China and Saudi Arabia boycotted a conference held in Kashmir, the first such event since India unilaterally took direct control of Kashmir in August 2019. As a result, India’s G20 presidency has been dogged by controversy.
About 60 representatives from the majority of G20 nations attended the meeting, a working group on tourism, which was held from Monday through Wednesday, necessitating a significant display of security at Srinagar International Airport.
In an effort to fully integrate the disputed Muslim-majority territory into India, the Indian government stripped it of semi-autonomy and divided it into two federal regions in 2019.
The conference was intended to demonstrate to Indian officials that the contentious reforms had brought “peace and prosperity” to the area and that it is a secure location for tourists.
The counter-drone squad and marine commandos of India’s elite National Security Guard were assisting police and paramilitary personnel in securing the event locations.
China has said that it will not go, citing its steadfast objection to “holding any kind of G20 meetings in disputed territory.” Pakistan, which also claims Kashmir but is not a G20 member, criticised the gathering in April as being irresponsible. Indonesia, Turkey, Saudi Arabia, Egypt, and Saudi Arabia were also anticipated to abstain.
Mehbooba Mufti, a former chief minister of Jammu and Kashmir, alleged that India had transformed the area into a replica of Guantánamo Bay’s prison in order to host a conference on tourism. Additionally, she charged that the G20 had been seized by the Bharatiya Janata Party, which is led by Prime Minister Narendra Modi, for commercial gain.
In a statement last week, Fernand de Varennes, the UN’s special rapporteur on minority problems, claimed that the G20 was “unwittingly providing a veneer of support to a facade of normalcy” at a time when Kashmir was experiencing an increase in human rights abuses, political persecution, and wrongful arrests.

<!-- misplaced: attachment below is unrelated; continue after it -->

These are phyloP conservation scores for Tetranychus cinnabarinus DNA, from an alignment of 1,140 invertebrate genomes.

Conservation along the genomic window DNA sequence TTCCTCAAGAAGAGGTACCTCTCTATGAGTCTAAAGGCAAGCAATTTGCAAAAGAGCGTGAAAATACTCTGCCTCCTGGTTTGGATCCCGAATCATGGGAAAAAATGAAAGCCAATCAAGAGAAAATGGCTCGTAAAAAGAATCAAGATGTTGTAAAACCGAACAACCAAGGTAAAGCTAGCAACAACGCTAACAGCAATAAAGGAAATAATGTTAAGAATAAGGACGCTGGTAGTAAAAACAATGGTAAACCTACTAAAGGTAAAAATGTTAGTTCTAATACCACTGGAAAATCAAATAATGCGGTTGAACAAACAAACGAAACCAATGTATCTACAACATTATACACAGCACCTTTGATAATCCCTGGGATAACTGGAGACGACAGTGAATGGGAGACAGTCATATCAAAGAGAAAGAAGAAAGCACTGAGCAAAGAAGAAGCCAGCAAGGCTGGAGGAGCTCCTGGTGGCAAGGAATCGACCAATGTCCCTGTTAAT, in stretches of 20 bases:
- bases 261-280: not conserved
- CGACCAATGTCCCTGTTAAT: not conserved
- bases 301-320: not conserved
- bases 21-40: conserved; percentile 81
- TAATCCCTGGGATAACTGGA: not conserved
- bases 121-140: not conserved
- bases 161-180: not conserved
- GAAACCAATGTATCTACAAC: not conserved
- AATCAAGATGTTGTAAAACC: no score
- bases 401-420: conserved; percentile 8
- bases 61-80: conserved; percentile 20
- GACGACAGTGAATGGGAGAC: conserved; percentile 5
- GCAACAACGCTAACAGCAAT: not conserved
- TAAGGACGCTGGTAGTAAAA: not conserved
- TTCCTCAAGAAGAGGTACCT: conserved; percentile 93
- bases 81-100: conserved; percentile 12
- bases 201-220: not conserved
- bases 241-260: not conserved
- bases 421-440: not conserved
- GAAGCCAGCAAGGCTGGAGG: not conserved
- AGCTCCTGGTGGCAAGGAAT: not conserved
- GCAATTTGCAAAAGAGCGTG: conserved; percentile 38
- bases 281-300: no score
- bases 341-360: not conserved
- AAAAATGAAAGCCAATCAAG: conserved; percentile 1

According to him, the gathering ran the potential of normalising what some have called a military occupation. India’s permanent representative to the UN in Geneva condemned the assertion as being unfounded. It was India’s prerogative to hold G20 meetings in any part of the country, the mission said.
In 2019, India partitioned Jammu and Kashmir, a state with a majority of Muslims, into Jammu and Kashmir and Ladakh, two federally controlled territories. Both China and India contend that a portion of the disputed border region known as Ladakh is their territory.
Harsh Vardhan Shringla, the chief coordinator for India’s G20 presidency, stated on Sunday: “For the tourism working group conference in Srinagar, we have the largest presence from international delegations than we have had in the past working group meetings.
“Our experience is that in any working group meeting, to get such a large turnout of delegates not only from G20 countries but also from international organisations that are part of the G20 is an incredible process. If you have to do a working group on tourism in India, we have to do it in Srinagar. There is no option.”
Alex Ellis, the high commissioner of Britain to India, announced that there would be UK participants in the meeting. The UK PM and Modi met at the G7 summit in Hiroshima to talk about the development of a free trade agreement. India is still upset about what it sees as a lackadaisical UK police response to the pro-Khalistan extremist attack on the Indian high commission in London on March 19. Security outside of the commission has been increased.
The G20 rotates whose member holds the chair each year, and India’s presidency was always going to be contentious given India’s close commercial ties to Russia and the Modi administration’s desire to shield Russia from criticism by western G20 members about Ukraine. The Indian government claims that Ukraine is irrelevant to the status of the global economy, which is the G20’s main goal, or to its core agenda items of inclusive growth, debt restructuring, and climate funding. Kyiv has asked to attend a summit in September.
Last year, when Indonesia hosted the G20 conference, Vladimir Putin sent his seasoned foreign minister, Sergei Lavrov, instead of himself.